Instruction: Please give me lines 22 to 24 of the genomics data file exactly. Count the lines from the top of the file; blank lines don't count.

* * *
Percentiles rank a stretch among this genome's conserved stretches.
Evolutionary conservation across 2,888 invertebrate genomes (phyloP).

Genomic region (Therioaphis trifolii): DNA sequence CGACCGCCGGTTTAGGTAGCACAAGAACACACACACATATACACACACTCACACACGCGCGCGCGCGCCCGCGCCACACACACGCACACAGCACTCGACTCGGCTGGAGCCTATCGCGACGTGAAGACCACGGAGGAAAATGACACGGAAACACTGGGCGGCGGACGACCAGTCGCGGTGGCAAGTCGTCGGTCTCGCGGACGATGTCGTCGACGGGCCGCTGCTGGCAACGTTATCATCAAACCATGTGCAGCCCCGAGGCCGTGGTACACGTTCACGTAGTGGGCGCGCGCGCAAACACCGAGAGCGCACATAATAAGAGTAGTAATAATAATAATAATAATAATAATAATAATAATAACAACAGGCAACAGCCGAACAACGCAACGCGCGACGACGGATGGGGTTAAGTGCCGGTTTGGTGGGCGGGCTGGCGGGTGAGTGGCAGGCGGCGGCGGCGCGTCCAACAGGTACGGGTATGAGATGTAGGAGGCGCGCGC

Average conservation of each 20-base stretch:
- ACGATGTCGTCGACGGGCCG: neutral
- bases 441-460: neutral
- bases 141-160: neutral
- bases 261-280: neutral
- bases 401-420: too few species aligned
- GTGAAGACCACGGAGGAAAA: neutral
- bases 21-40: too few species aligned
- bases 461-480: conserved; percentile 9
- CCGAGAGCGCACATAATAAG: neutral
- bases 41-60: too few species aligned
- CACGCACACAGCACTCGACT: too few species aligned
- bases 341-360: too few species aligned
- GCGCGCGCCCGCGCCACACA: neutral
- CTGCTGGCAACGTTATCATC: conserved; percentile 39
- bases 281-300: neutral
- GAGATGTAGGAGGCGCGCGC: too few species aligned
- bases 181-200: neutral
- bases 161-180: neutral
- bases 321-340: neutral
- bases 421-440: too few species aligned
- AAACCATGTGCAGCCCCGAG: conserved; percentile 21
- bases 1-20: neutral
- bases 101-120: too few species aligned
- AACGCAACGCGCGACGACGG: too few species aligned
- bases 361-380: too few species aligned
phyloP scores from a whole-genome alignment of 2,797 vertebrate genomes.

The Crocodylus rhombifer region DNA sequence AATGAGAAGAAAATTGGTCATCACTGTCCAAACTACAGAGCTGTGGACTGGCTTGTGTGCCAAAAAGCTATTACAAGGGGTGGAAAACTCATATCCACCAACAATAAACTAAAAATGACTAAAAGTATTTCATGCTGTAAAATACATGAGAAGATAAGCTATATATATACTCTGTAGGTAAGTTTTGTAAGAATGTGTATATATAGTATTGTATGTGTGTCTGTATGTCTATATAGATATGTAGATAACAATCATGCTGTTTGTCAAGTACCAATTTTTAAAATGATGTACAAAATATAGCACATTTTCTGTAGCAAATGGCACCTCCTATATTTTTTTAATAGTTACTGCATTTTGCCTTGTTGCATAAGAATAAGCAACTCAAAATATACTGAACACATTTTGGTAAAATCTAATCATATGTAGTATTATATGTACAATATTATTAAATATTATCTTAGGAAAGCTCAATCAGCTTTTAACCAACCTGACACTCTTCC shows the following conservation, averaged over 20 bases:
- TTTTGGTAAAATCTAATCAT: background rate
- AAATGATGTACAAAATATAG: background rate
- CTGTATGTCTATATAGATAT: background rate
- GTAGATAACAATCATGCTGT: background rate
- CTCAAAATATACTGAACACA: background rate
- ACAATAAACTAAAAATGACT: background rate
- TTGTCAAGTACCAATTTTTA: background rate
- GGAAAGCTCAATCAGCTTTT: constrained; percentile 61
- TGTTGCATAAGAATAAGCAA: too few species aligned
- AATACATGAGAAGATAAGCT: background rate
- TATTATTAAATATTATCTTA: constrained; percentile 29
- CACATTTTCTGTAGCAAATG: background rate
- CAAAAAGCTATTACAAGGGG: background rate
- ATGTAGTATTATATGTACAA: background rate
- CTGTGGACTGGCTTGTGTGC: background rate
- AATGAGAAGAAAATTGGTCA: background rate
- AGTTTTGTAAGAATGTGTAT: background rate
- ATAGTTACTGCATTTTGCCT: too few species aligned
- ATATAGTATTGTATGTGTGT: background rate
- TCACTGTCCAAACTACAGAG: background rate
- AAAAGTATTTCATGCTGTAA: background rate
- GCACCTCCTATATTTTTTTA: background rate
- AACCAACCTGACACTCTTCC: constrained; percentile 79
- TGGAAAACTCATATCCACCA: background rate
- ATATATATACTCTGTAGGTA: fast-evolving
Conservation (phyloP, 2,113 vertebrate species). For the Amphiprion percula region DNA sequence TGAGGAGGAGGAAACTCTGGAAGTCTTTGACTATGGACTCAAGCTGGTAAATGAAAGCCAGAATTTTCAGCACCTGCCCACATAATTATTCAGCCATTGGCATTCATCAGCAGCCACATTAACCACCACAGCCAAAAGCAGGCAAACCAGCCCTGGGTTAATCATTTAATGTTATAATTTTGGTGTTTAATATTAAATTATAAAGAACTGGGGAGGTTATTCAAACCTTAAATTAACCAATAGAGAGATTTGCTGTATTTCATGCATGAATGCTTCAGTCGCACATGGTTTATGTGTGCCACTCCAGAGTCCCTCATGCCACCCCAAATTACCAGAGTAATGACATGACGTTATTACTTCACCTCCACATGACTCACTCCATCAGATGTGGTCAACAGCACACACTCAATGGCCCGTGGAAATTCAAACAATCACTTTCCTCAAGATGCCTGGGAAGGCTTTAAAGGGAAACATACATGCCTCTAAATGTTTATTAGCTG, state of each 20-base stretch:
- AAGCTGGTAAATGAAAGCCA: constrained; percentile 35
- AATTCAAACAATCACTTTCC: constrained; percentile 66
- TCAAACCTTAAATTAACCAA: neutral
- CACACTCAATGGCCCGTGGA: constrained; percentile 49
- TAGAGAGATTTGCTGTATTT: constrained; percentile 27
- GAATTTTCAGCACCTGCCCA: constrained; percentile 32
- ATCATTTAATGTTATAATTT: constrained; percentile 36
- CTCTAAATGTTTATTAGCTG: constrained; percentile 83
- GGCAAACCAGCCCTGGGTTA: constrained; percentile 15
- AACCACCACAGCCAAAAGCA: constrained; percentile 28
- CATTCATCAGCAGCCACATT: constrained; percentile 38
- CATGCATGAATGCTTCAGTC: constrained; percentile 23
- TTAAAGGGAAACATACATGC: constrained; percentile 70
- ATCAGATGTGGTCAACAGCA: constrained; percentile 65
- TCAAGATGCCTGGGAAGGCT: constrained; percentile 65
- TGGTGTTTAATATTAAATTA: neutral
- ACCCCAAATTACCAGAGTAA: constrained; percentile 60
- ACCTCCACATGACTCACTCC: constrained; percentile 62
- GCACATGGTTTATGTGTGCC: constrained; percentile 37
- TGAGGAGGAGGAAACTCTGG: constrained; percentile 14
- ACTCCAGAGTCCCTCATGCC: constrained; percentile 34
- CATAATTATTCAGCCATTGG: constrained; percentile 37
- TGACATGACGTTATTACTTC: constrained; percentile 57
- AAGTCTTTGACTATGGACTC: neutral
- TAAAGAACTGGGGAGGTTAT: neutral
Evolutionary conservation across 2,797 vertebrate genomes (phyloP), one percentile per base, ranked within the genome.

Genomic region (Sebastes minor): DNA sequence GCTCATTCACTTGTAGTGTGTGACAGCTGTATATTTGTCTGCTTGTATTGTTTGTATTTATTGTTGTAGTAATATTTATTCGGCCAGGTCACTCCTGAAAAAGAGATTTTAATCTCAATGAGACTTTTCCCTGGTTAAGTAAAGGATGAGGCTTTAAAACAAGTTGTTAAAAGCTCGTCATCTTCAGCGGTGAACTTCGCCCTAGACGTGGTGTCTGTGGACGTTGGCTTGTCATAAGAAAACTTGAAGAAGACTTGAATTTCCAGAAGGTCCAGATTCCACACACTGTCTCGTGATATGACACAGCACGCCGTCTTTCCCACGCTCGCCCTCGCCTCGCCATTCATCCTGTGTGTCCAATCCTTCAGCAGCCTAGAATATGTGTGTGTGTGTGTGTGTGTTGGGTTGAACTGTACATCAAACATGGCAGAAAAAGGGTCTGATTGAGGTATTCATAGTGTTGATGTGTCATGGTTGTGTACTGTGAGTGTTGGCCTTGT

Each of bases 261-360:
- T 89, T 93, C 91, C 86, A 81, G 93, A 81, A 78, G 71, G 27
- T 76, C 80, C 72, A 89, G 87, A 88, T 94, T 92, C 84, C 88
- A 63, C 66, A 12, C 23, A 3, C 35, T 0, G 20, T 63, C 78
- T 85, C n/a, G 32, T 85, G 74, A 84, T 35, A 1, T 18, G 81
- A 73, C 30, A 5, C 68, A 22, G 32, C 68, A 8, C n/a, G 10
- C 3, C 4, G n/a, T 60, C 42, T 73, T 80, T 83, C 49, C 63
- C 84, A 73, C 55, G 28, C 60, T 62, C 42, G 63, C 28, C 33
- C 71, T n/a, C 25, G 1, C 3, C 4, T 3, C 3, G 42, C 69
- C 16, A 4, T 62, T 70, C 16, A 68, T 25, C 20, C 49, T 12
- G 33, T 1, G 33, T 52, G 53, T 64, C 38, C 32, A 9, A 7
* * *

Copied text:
- bases 161-180: neutral
- bases 321-340: neutral
- bases 421-440: too few species aligned